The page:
More Americans are feeling financially strained as the prices of basic necessities keep climbing.
At the moment, inflation is showing no signs of slowing down, making it harder for workers to make ends meet.
The Consumer Price Index increased 8.3% from a year ago, higher than the 8.1% estimate, according to the U.S. Bureau of Statistics.
Although it was down slightly from the March peak, inflation is still growing at the fastest annual pace in about four decades.
“Rising prices are putting household budgets in a vise,” said Greg McBride, chief financial analyst at Bankrate.com. “Price increases are widespread, but look at food and shelter — which together account for 40% of the weighting in the CPI and more than that for many households.”
Food prices are up at the fastest pace in more than 41 years and the shelter index, which makes up about one-third of the CPI weighting, was up 5.1% on a yearly basis, its fastest gain since March 1991.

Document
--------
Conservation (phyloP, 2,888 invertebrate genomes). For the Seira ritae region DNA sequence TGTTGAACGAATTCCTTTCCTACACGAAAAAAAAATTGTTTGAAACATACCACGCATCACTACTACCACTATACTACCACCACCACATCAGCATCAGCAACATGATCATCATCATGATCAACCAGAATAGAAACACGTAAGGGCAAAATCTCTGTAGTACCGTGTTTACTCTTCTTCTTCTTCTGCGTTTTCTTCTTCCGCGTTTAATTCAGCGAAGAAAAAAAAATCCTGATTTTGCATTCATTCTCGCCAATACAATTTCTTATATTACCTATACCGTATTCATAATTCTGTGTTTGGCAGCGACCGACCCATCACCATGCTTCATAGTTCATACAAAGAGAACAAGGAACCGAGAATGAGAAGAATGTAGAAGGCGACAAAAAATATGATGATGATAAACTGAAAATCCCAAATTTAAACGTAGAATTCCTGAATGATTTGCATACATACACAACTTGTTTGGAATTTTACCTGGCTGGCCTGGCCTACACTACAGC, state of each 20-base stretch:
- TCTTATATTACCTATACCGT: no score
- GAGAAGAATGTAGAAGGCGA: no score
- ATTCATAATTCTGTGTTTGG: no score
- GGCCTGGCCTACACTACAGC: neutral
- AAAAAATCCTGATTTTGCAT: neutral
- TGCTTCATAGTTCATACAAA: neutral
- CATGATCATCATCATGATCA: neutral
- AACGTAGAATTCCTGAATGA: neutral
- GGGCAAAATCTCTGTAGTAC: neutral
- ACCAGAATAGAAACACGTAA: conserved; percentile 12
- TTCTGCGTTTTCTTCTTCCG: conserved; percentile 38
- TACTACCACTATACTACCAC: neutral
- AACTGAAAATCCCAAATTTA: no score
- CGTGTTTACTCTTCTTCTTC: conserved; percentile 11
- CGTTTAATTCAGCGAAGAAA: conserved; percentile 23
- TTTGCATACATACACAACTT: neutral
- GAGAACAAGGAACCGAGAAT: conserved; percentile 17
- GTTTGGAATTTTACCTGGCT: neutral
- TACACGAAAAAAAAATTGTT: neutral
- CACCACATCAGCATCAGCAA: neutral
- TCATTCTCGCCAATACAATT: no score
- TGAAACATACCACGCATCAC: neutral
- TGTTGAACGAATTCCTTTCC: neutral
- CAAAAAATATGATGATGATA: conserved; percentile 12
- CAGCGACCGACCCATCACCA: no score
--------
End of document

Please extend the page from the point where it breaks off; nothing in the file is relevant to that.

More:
While wage growth is high by historical standards, it isn’t keeping up with the increased cost of living.
When wages rise at a slower pace than inflation, those paychecks won’t go as far at the grocery store and at the gas pump — two areas of the budget that have been particularly squeezed.
As of March, close to two-thirds, or 64%, of the U.S. population was living paycheck to paycheck, just shy of the high of 65% in 2020, according to a LendingClub report.
“The number of people living paycheck to paycheck today is reminiscent of the early days of the pandemic and it has become the dominant lifestyle across income brackets,” said Anuj Nayar, LendingClub’s financial health officer.